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It’s a Writer Thing — Goals vs. Outcomes

This is a guest post by Jessica Bayliss. 

Happy New Year, wonderful writers! Welcome back to It’s a Writer Thing. 

Today, I want to talk about goals. In my work as a clinical psychologist, I help people set goals to improve their health and overcome challenges. I’m a firm believer in making commitments to ourselves, regardless of what our life strivings are. 

But the way we set goals matters. 

Here’s what I mean. Take someone who is trying to lose weight. Their goal might be to lose ten pounds or twenty pounds or whatever. But actually, number of pounds isn’t actually a goal; it’s an outcome. A goal is something completely different.


Outcome: the long-term thing we’re trying to accomplish through our day-to-day efforts: losing ten pounds, quitting smoking, being more socially-active, writing a book, being a successful author. All of these are outcomes.

Goal: the day-to-day behavioral steps needed to reach our outcome. 


In the weight-loss realm, a goal might be to cut 500 calories a day or to exercise for 30 minutes, five times a week. This will result in the outcome of fitting into those super-cute jeans. 

In writing, a goal might be to write every day from 5AM to 6AM and for 3 hours on Saturdays. Or, to write 1k each day. Or five hundred. Or five thousand. If we’re revising, we could aim for one chapter a day or send our MS to three critique partners by the end of the week. For querying authors, an outcome is to sign with an agent. The goal might be to query two new agents each week or to always have ten queries out at any given time. Or to learn how to actually write a query because that’s another totally different skill we must master (and it’s frickin’ hard). 

These goals can all help us reach the outcomes of writing that novel, getting an agent, and being a published author.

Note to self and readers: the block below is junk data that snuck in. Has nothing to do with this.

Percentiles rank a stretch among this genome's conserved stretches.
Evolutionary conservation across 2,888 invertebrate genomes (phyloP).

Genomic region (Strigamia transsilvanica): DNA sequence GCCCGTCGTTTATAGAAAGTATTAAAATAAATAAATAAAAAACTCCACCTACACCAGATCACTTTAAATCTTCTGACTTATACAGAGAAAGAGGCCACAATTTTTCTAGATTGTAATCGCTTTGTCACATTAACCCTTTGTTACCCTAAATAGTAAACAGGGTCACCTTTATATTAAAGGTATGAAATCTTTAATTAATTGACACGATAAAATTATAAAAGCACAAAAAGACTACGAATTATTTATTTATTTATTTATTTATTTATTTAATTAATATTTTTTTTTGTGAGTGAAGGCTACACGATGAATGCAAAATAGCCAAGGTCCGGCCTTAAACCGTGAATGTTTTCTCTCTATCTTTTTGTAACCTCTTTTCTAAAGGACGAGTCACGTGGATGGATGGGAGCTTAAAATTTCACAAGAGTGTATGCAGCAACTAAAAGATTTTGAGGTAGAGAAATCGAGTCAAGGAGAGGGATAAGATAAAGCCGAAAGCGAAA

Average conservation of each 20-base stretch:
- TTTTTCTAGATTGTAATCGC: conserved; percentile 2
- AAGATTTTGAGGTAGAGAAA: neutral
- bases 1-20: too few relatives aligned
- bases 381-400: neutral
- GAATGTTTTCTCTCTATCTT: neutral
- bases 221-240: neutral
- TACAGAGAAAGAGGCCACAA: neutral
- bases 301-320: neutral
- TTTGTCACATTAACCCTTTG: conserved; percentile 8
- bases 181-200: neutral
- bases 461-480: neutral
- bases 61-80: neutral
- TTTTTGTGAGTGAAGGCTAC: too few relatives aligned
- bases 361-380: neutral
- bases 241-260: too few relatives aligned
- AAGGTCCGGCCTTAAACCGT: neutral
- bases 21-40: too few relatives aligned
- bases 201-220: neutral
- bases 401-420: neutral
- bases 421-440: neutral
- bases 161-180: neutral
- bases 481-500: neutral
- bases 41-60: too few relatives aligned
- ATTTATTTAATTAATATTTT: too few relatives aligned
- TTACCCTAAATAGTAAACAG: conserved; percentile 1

There are two main reasons:

1) Outcomes aren’t always behaviorally-driven. In other words, the thing we’re trying to accomplish isn’t directly under our control. 

We can cut calories at will (even though that’s frickin’ hard too), but we can’t lose weight at will. Whether we shed or gain pounds is due to many complex factors, including our behaviors and processes inside our bodies; we can’t predict exactly how much we’ll lose or how fast. 

In the writing realm, there is a mind-boggling number of uncontrollable factors, like what others think of our work. We can (and should) always practice to get better, but we can be the best writer the multi-verse has ever seen, and someone will still call our book very bad names. We can’t control when the agent will read our query or whether that editor will request the full.

Another challenge of writing is, we can control the number of words we write, but we can’t control how those words will come together to form a story. Or, to be more specific, we can control how the words come together, but it takes many passes to get it right.  That brings me to number two.

2) Outcomes require many steps and sustained effort. In other words, we can’t accomplish them quickly in one day or one sitting, and they require multiple types of behaviors to be successful. 

In weight loss, we have to cut calories, change the kinds of things we eat, and increase our physical activity.

In writing, there’s drafting, revising, editing, getting and incorporating feedback. And don’t even get me started on the process of querying and submissions. There are many steps (and sub-steps, and sub-sub-steps, and sub-sub-sub-steps) that are needed to become a published writer.


If our jeans are still tight after a week of effort, or if that book doesn’t simply pour out of our fingers onto the computer screen, it’s easy to quit, to say we’re not cut out for success, or—worst yet—to say bad things about ourselves for not being successful.

If, however, we focus on behavioral goals, we stay tuned-in to the small but steady ways we are making progress toward our outcome every single day. If I hit my calorie count, even if my jeans are still making my feet go numb after a week, eventually they’ll fit better. They have to, as long as I don’t give up. If I get my 1k, that book may not be done this week or this month, but it will get done as long as I don’t give up. 

We need to celebrate our goal-achievement every day. And when we nail it, we have more motivation to hit it hard the next day.

As always, a HUGE thank you to Amber Gregg for having me on “Judging More than Just the Cover.”

And, until next time, You can do it! You can write!

Jessica Bayliss is an author of commercial fiction who loves nothing better than getting lost in a good story, whether in print or on film. When not busy with her latest fiction project, she can be found loving her friends and family—especially her husband, Eric—playing with one pesky Havanese, or trying to appease an ornery cockatiel, typically with a cup of coffee near at hand. 

Check out Jessica's other posts:

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